Monday, July 14, 2008

Sorry, more women bishops stuff.

My latest post at the Wardman Wire yesterday ('More Women, Vicar?')was an attempt - probably vain - to explain in laymans terms what the CofE is up to over women bishops, and to reflect on whether taking time over big decisions is an expression of Christian love, or just faffing about to delay the inevitable.

Thunderdragon has picked up on the post, and compares Rowan Williams to Gordon Brown, in a not very flattering way. I don't think Williams is a ditherer of Brown proportions, I think he's trying his best to keep everyone together (which is what Jesus prayed for), and to slow down people who are in a mad rush to purge the church of everyone who disagrees with them.

Ditched the normal sermon last night to talk with the evening congregation about the Synod vote and the events surrounding it. Some of the folk there were strong supporters of women bishops, some adamantly opposed, but we have the choice of whether to be the kind of church which can discuss these things, or whether we sweep them under the carpet.

The most common observation was that we seemed to be wasting time talking when we should be sharing the gospel. The problem is that the media don't report the gospel work, they only report stuff which relates to disputes or decline in the church. That's the danger of taking the secular press as your guide to what the Church of England is doing. By the time we'd set the record straight, everyone seemed a lot happier, and less unsettled.


  1. Maybe I was being unfair to Rowan Williams in comparing him to Gordon Brown - but that certainly is the impression that the general public has!

  2. I think, as the Sunday Telegraph 'power list' shows, that we use non-religious criteria for evaluating religious leaders, whether from business or politics. Rowan Williams isn't leading a country, so he doesn't have to take snap decisions, and he can, quite rightly, resist pressure from other people to do so.

    Brown seems to decide one thing, then change his mind or do it half-heartedly. Williams, on the other hand, takes his time before coming to conclusions, and tries to debate with people in a way which keeps the conversation open, rather than saying 'thus saith the Lord' and guillotining the debate. I think that's partly about wanting to do the 'Church of England' thing well - to listen to and represent all viewpoints, rather than be sectarian and partisan.

    From that point of view the 'dithering' of Williams is actually generosity, patience and taking time to listen. It's the same way we 'dither' with friends and loved ones who annoy us, rather than putting them right straight away and damaging the relationship because we've been too blunt.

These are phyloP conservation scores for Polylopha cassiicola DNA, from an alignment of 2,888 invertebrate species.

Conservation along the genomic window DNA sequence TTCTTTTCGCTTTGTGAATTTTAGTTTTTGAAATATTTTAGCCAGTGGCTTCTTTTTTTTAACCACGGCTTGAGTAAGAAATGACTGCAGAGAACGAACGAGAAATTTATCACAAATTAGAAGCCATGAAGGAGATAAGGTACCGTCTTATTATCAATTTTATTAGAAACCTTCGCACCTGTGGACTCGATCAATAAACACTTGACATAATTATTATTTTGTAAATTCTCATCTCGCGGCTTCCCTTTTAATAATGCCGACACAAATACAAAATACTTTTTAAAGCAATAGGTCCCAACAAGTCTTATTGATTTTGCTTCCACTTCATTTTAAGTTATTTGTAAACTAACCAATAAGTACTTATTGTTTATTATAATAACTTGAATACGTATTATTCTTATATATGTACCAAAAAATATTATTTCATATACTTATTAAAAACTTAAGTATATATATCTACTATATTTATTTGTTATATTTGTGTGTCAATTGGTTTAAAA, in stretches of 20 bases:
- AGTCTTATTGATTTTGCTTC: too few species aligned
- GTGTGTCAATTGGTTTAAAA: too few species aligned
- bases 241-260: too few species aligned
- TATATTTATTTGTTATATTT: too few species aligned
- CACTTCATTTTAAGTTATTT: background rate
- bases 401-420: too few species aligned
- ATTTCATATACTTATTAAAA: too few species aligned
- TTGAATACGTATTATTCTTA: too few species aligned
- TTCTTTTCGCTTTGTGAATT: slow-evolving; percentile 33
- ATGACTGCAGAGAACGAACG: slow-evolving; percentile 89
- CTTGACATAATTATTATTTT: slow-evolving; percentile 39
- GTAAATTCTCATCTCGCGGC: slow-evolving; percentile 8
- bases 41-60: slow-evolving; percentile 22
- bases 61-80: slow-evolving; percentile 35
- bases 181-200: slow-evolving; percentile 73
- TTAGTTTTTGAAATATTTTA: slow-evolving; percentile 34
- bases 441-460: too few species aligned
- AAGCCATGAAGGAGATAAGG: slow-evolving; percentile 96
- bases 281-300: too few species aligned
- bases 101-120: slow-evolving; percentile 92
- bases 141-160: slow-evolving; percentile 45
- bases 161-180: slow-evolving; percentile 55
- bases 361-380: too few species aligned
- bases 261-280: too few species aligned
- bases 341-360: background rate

3. He's not leading a country - but he is leading a massive religious organisation. He has people looking to him for decisions and for leadership, and he simply isn't providing it.

    The difference between them comes down to this: Brown can't make a decision; Williams won't.

    They both have the same basic role - to provide leadership for their respecive organisations. Neither is.

  4. The question is, whether Jesus originally intended Christian pastors (they are not referred to as 'leaders' in the New Testament) to be 'leading a massive religious organisation... (with) people looking to him for decisions and for leadership' at all. Or did Jesus have a different model in mind?

    The problem is that the secular world is applying secular criteria of leadership to bishops in general and Rowan in particular. But Christian pastors, shepherds, elder, whatever you want to call them, are committed theologically to a different model.

    Also, the Anglican Church around the world is not a 'massive religious organisation' - it's a voluntary association of over thirty independant Christian families. Rowan only has legal authority in one of them - the Church of England. In all the others, he has absolutely no power. This is not the Roman Catholic Church and he is not the Pope.

  5. Williams decision is to listen and try to keep people on board, which given the amount of stick he gets for it, is quite a courageous thing to do. I'm not sure he communicates as well as he should do, but there are so many partisan voices getting quoted in media and blogs that he'd need about 10 full time press officers to stay on top of it all.

    He has more to do than just respond to the latest news headline, and sometimes we forget that. My job is much less high powered than his, but this is the first 5 mins I've had today to catch up on the blog, and it will be the last until late this evening.

    Thanks Tim - agree with you. Bishop Alan posted the following on his blog, which makes a similar point:

    "What kind of entity (notice that I am not calling it a structure, yet) would be about setting free, instead of creating boundaries? What kind of entity would be about improvisation rather than writing a script? What kind of entity would be about leading to the next level rather than justifying the current level? What kind of entity would be about the actors, rather than the stage, the set, or the director?" and if that's the kind of thing the church is called to be, then it requires a different model of leadership to what's modelled in politics or elsewhere.

  6. Tim - if Jesus had a different model in mind, all modern Christian churches have failed miserably.

    Rowan Williams may only have authority in the C of E, but he hasn't led even that.

  7. Its a question of what you do with authority, do you use it to lay down the law and squeeze out people you don't agree with (Thatcher, Blair), or do you use it to encourage unity (Mandela). Ok Im not sure Williams is doing great on the unity thing, but that's more to do with people who are determined not to have it than it is with him.